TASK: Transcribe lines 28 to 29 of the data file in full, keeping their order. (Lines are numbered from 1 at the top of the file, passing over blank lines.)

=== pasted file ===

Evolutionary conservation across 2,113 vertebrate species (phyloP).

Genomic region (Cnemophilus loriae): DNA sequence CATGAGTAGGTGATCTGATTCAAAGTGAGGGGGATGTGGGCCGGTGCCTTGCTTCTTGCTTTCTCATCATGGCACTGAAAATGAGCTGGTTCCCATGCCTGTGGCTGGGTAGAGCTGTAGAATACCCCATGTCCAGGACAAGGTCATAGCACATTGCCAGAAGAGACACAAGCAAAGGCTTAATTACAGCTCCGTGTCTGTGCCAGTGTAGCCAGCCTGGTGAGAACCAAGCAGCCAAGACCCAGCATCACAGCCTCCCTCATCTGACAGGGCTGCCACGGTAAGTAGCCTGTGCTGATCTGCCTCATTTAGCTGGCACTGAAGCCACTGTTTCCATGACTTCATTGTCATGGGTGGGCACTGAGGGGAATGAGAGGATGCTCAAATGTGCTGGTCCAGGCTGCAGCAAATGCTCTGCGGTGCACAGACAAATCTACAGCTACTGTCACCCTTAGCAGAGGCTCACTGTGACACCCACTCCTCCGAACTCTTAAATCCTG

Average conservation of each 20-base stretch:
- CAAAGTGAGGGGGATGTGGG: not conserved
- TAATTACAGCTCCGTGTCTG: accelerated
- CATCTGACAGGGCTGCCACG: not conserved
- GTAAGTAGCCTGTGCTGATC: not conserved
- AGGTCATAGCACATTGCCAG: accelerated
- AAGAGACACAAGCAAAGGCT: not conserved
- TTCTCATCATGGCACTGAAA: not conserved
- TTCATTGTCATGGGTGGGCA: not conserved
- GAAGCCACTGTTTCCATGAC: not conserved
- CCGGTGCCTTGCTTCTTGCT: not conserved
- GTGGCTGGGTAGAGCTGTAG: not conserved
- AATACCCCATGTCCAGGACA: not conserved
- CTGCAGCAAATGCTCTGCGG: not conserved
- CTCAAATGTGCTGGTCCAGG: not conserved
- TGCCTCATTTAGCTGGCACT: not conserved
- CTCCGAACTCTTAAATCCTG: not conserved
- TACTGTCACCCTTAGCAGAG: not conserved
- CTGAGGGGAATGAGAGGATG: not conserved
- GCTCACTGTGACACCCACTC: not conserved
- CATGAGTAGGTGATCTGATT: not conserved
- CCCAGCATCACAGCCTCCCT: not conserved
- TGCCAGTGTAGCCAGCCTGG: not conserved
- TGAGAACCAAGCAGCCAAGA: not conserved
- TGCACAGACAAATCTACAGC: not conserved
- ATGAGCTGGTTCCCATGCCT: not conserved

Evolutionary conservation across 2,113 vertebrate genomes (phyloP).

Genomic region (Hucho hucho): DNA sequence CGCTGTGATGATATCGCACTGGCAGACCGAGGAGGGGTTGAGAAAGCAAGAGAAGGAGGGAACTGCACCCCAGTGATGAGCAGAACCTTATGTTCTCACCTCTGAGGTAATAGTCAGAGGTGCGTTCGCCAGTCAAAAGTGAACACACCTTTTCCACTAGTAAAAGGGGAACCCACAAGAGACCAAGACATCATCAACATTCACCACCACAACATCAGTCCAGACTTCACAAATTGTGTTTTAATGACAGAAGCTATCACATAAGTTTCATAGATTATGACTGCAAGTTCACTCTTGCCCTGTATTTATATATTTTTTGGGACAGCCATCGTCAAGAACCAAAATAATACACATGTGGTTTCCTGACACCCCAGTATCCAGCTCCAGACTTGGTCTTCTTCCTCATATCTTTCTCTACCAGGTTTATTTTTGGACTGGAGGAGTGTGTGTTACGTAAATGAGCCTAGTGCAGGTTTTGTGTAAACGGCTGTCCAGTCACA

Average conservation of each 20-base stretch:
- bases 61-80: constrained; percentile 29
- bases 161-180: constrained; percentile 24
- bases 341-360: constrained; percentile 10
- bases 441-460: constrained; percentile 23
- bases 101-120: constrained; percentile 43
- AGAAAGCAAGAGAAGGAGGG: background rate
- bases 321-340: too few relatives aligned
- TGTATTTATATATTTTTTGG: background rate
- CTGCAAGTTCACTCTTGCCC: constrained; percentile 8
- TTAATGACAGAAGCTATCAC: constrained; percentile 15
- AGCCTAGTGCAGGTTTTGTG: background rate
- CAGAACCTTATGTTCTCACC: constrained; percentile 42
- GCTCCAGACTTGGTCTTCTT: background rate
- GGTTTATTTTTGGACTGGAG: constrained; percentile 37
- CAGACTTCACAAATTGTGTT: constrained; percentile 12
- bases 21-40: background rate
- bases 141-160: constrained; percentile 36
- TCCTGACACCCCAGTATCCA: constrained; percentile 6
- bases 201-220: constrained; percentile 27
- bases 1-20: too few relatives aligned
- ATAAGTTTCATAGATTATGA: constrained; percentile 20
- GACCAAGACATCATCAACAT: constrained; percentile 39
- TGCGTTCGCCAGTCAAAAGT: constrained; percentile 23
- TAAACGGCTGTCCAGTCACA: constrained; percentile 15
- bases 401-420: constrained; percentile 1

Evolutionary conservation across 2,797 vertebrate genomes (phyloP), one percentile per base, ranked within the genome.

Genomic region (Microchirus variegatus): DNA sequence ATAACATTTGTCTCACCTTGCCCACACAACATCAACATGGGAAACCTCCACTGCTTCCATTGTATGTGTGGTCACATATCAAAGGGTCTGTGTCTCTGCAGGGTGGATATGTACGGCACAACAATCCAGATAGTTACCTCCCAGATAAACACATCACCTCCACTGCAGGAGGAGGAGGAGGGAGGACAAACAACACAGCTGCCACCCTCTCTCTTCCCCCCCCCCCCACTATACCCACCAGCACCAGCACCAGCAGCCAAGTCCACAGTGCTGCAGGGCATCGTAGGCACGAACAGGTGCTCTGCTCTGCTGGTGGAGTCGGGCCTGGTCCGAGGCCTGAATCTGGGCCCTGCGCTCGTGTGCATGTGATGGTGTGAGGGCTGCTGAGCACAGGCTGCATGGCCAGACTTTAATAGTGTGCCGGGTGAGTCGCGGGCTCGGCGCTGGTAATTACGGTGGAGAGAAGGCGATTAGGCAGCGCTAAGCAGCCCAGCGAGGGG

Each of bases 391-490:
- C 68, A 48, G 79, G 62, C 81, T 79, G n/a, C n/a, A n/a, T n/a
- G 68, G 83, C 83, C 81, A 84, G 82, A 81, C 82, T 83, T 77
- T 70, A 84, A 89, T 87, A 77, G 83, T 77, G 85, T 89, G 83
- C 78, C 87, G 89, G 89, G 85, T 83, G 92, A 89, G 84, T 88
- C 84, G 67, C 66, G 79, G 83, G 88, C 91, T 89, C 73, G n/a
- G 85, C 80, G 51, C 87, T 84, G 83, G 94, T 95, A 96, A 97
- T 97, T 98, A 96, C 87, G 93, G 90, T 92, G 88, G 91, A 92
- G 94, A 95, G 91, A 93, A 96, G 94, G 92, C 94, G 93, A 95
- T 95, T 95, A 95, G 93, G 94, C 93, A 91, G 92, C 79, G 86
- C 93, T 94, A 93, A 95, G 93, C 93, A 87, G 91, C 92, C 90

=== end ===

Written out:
- ATGAGCTGGTTCCCATGCCT: not conserved

Evolutionary conservation across 2,113 vertebrate genomes (phyloP).